Tuesday, November 30, 2004

farrellys and stooges

From a New Yorker article on the Farrelly brothers' new Three Stooges movie:

The brothers moved slowly, keeping within the bounds of a PG-13 rating but allowing themselves to go beyond the usual range of the Three Stooges, who never before squeezed babies to make them urinate.

Monday, November 29, 2004

autonomic love affair

Sometimes, waking at night, I find myself saying "I love you" to my wife, or smiling or humming or stroking that message. Part of it is because that's how I feel at the moment.

But partly it's something else. I've noticed that I have a definite sub-thought of looking ahead to a time when I've lost my senses or my sanity, a time when I'm much much older, and I want to have spent my life setting patterns of loving. I want to be able to say "I love you" when I can no longer say anything else.

My grandmother, on her deathbed, in a near-comatose state, having lost her ability to form sentences or recognize people, would chant along with my parents as soon as they started reading the Psalms to her. They were so deeply embedded in her, such a part of her, that they became her autonomic religion: her body itself breathed the scriptures, those great passages of forbearance and eternal love.

And, seeing my wife now, feeling her body next to mine, smelling her smell, I'm already aware that I'm becoming melded to her, even at this first stage, this first page, these early stirrings of an autonomic love affair.

Sunday, November 28, 2004

christmas lumberjack

Well, I cut down a Christmas tree for the first time in my life yesterday.

It wasn't what I expected, partially because what I expected wasn't realistic: I'd pictured us walking through a forest of huge pine trees and chopping one down. Silly me. Of course, the trees aren't huge at all. They have to fit in your living room. So we found us a nice little perfectly conical little tree, a Virginia pine, and made it our own. We brought it home to put up later, probably today — what fun, to build this household together!

Later yesterday, we went to the wedding of a good friend. It was in Parker chapel, the place we got married. Yesterday was the first time we'd been back in it since our own ceremony. We were struck again by its graceful, perfectly modulated modernism. And we thought of the last eight months' journey. What fun, to build our lives together!

Saturday, November 27, 2004

christmas tree rule of thumb

This morning, Catherine and I are going out to get a Christmas tree. We'll chop it down, carry it back, and set it up this weekend: a real actual treeish tree, not a plastic replica. For the past few years, I've had a plastic replica up, for a number of reasons, not the least of which is the cost, both moneywise and environmentally. It's been set up constantly since Thanksgiving of 2002. Never taken down. Up all year.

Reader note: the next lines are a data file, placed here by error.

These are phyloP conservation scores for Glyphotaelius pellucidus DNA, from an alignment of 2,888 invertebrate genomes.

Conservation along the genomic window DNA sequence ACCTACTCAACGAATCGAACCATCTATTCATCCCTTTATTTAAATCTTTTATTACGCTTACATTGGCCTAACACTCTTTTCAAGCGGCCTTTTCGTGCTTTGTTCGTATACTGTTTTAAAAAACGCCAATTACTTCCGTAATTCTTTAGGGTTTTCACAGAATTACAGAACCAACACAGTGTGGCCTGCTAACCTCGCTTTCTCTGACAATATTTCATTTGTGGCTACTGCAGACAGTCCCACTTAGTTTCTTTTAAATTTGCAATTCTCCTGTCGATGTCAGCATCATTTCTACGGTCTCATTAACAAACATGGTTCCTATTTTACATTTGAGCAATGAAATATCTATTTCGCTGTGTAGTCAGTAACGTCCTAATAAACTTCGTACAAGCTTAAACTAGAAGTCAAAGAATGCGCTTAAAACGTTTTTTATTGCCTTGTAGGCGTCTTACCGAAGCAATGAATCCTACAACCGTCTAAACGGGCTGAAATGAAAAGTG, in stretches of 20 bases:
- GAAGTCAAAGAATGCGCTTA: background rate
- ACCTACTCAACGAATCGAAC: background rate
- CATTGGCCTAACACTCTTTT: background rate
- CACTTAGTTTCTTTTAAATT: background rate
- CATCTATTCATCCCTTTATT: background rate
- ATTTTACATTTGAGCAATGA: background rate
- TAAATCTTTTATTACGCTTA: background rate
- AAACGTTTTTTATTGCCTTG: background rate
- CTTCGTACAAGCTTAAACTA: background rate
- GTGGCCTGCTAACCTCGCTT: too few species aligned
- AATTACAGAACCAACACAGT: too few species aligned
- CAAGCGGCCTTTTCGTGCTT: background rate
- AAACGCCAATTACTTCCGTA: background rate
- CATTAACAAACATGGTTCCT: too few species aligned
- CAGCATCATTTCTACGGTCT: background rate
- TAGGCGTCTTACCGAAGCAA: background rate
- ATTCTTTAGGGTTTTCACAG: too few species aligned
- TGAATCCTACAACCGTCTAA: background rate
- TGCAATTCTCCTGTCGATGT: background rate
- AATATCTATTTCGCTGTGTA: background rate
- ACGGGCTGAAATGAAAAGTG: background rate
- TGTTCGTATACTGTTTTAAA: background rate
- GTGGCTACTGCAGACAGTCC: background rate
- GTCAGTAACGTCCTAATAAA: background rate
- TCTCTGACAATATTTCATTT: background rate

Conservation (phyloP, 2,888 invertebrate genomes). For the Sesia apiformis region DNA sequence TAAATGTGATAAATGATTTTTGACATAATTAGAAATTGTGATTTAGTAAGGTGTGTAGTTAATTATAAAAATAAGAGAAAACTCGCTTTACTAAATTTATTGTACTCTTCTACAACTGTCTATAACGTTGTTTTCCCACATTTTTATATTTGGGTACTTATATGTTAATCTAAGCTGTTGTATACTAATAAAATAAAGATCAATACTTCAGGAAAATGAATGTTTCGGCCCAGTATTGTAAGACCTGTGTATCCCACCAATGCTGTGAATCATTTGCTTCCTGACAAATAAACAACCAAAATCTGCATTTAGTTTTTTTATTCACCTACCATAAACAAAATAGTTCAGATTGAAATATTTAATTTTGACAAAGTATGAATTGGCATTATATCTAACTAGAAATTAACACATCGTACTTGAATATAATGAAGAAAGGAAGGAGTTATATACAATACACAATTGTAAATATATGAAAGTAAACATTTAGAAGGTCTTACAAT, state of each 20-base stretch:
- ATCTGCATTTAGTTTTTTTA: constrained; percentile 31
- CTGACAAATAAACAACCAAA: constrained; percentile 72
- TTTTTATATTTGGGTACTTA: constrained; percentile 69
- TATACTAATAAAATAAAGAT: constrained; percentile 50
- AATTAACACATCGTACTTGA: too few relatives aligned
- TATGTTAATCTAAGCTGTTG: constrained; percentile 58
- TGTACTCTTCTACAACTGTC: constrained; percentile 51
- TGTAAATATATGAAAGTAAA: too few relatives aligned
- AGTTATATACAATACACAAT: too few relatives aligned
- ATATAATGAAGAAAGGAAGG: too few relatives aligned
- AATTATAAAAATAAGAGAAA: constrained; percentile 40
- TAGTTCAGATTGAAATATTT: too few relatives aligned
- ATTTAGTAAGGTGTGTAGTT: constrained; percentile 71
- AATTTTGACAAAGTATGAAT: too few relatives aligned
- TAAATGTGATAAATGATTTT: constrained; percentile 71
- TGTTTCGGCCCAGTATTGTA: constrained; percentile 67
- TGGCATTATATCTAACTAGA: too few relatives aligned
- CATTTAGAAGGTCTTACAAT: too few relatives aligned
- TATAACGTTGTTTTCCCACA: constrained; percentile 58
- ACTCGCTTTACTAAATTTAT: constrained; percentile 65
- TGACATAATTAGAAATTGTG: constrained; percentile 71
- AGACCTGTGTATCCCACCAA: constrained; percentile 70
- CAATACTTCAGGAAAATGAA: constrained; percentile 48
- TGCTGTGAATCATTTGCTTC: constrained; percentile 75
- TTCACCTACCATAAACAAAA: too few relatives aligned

A rule of thumb:

If you put up a Christmas tree on time, and take it down on time, you're married.

Thursday, November 25, 2004


I'm getting ready to go over to Catherine's ancestral home to join about 25 people in a Thanksgiving feast. Tomorrow, a smaller crew gathers at my ancestral home.

So, what am I thankful for? The first thing that springs to mind is that I have found a wife who fulfills every dream I had of what my wife would be like. She's warm, witty, smart, healthy, tall and gorgeous, spiritual, gentle, and full of a ladylike grace that makes me melt several times a day.

Wednesday, November 24, 2004

goodbye john ashcroft

Was the balance of truth and power the same in John Ashcroft's mind from the moment he took office to the moment he left? Decide for yourself: here's the most arresting sentence from his letter of resignation.

"The objective of securing the safety of Americans from crime and terror has been achieved."

Fare well, John.

Tuesday, November 23, 2004

st catchpole

Just a few weeks ago, we (the jazz protagonists) did a miraculous set or two at one of our favorite jazz clubs. Here's a clip from it, an original tune I wrote called "St. Catchpole."

Mp3 or Real Audio

Monday, November 22, 2004

china, silver, and company

The other night we had a dinner party, and used all the china and crystal and silver, as we like to do. My family has always cherished beautiful things, and has always had them to cherish. The china we used belonged to my great-aunt and has been in the family for nearly a century; same with the silver. The new crystal is for our grandchildren to cherish.

The act of drying the china and silver and polishing it to put away awakened memories of doing the same thing in childhood years, and of the Christmases, Thanksgivings, Easters, rehearsal dinners, birthdays, anniversaries, and special events that brought that china and silver out to be used. I found myself taking delight in what I'd once considered drudgework. Even the tingling sound brought back memories of grandmothers and aunts and uncles long dead but whose personalities still live in these molecules, who also cherished beautiful things, and who also believed that people who love each other should gather often and well.